There's a lot of expertise in the iTV Cable 16 studio at the San Diego County Office of Education (SDCOE), and the team is sharing some of that knowledge with students in the new iTV Learning Lab.
This fall, about 200 students have participated in the lab, which offers them an authentic industry experience using the equipment, techniques, and storytelling skills they would need in a real job in the entertainment industry.
"This was one of my best and favorite experiences of the four years I've been in high school," said Alena Martinez, a senior at San Marcos High who participated last month. "I thought it was going to be more of a watch-and-learn thing, but it was a lot of hands-on learning, which i thought was really fun and cool to experience."
Lynn Copeland, who teaches at Hilltop High School in Chula Vista, brought two of her TV, film, and digital media classes to participate in the learning labs last month. She said it was a wonderful and engaging experience for the students that helped augment what she has been teaching them in class.
"They've been excited about the experience," Copeland said. "Any time you can get a student excited about learning, it's cool."
The experience encourages students to work together collaboratively, said Brenda Drew, a senior at Hilltop High School.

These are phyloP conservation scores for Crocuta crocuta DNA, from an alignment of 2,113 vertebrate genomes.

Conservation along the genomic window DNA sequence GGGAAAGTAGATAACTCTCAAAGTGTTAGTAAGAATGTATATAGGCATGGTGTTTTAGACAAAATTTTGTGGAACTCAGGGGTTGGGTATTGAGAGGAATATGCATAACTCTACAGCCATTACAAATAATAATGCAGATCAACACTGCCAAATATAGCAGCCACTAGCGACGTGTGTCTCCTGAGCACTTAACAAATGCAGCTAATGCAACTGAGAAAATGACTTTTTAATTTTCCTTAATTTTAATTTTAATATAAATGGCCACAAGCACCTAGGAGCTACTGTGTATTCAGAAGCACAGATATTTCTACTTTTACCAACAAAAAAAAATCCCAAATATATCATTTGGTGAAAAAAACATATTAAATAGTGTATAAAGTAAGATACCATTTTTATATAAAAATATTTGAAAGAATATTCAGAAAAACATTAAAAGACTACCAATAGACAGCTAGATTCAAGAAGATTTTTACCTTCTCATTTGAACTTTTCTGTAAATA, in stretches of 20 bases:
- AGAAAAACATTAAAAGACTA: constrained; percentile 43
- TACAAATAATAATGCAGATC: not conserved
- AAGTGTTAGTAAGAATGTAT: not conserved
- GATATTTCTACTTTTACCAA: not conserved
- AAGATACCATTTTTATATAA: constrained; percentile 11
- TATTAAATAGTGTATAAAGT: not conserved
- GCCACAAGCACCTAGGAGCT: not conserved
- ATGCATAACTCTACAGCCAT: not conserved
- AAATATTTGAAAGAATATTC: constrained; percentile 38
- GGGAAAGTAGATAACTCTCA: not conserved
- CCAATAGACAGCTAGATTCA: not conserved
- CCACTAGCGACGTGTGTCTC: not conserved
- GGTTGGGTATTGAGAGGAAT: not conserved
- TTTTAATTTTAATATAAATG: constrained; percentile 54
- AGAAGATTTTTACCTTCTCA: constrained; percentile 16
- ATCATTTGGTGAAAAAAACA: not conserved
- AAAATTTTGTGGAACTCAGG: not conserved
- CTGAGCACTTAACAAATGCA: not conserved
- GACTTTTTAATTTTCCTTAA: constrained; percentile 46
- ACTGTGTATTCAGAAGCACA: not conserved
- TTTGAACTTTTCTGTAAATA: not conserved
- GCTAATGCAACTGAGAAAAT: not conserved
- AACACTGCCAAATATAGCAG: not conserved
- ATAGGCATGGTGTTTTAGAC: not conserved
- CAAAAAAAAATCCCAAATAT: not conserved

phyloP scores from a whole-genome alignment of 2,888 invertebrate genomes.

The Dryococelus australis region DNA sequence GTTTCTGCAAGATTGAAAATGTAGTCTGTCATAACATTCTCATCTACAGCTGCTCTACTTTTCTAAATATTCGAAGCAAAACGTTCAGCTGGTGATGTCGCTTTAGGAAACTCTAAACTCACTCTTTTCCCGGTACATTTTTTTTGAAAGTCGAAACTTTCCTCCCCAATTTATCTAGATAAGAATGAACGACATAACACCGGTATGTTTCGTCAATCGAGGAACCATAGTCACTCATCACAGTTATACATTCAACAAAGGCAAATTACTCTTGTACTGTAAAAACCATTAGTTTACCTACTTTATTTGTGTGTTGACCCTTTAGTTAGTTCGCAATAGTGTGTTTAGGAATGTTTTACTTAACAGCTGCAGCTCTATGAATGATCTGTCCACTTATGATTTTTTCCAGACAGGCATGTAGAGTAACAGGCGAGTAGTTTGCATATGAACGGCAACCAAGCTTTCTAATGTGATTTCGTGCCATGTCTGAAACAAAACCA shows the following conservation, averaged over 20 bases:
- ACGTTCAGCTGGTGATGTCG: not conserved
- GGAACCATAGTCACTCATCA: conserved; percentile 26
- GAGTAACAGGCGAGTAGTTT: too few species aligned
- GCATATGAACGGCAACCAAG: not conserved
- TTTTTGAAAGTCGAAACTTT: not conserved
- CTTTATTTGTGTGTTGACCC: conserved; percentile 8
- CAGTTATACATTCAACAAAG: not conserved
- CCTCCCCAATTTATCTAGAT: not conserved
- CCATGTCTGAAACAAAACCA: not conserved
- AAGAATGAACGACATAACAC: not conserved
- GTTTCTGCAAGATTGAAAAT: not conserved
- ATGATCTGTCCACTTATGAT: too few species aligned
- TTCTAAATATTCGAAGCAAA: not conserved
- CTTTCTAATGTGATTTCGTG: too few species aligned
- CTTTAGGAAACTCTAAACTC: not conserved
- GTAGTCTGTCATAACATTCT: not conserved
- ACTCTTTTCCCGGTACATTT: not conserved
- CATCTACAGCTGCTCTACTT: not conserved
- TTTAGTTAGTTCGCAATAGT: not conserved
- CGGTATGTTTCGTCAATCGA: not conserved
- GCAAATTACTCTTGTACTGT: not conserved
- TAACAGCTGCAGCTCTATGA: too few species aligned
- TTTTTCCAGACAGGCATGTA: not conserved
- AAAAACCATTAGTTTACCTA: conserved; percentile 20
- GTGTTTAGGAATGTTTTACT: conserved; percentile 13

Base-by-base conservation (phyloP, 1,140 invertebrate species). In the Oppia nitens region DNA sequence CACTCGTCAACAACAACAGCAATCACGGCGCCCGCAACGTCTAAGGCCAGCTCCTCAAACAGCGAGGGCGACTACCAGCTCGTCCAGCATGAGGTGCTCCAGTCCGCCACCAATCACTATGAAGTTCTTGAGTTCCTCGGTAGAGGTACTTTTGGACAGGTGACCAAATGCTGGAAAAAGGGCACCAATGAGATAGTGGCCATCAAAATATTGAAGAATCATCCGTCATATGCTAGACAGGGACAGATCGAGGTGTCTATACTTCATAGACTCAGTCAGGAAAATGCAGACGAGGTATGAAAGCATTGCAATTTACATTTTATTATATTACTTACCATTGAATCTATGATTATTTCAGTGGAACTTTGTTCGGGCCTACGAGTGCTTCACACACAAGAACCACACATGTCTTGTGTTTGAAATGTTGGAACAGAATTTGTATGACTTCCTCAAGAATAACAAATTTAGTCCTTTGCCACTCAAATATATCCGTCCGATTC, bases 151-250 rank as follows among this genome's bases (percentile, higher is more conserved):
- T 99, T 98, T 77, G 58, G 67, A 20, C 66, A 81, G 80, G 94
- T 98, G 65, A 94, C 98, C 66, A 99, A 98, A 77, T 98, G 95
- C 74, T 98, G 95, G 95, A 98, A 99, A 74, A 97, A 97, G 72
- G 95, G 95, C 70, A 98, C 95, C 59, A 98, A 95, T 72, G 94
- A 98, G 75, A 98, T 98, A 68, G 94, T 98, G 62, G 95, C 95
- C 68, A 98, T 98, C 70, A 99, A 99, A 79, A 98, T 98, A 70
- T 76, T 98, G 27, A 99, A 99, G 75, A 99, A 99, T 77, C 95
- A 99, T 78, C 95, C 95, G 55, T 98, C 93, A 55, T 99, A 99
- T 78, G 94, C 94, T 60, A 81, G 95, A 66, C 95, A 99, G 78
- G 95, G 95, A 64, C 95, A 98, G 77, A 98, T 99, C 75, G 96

"Everyone has to come together to work as a team," she said.
Students are often surprised at how much work it takes to create a short, simple video. In one of the workshops, students break off into teams focused on lighting, sound, production, and videography.
"It's all about delivering what a student would experience working in a professional production environment, on a real set, with real deadlines and real consequences," said Doug Gilmore, executive producer with iTV. "There's no 'the dog ate my homework' option here."
Gilmore developed the iTV Learning Labs with support from SDCOE Career Technical Education team. The process required lots of research and three pilot labs earlier this year.
There are different experiences available for students, depending on their experience level and needs. In one, students become a news team to create a story. Another has students working as a crew and the iTV team as producers. Groups of students can range in size from a few to more than 30, depending on the size of the class and the project they're doing.
"We are not teachers, and this is not a classroom experience, but it's a great learning opportunity – learning that incorporates creativity, communication, and collaboration through teamwork as well as developing the critical-thinking skills that comes with solving problems in the production process," Gilmore said.
During most of the labs, there are about a dozen SDCOE employees who support students in one way or another with the experience. The process helps the employees as well as the students, said Bill Britt, writer and producer with iTV.
"It's nice to be able to get away from our desk and share what we have learned with some students, and then see them put it to use," Britt said. "It helps us to be more aware of the services we offer and gives us a greater appreciation for what we're doing."
Someday, Gilmore said he hopes to expand the effort to include more support for teachers.
"If we can impact teachers with knowledge they can use in the classroom, we will impact far more students than we could through iTV Learning Labs on their own," he said.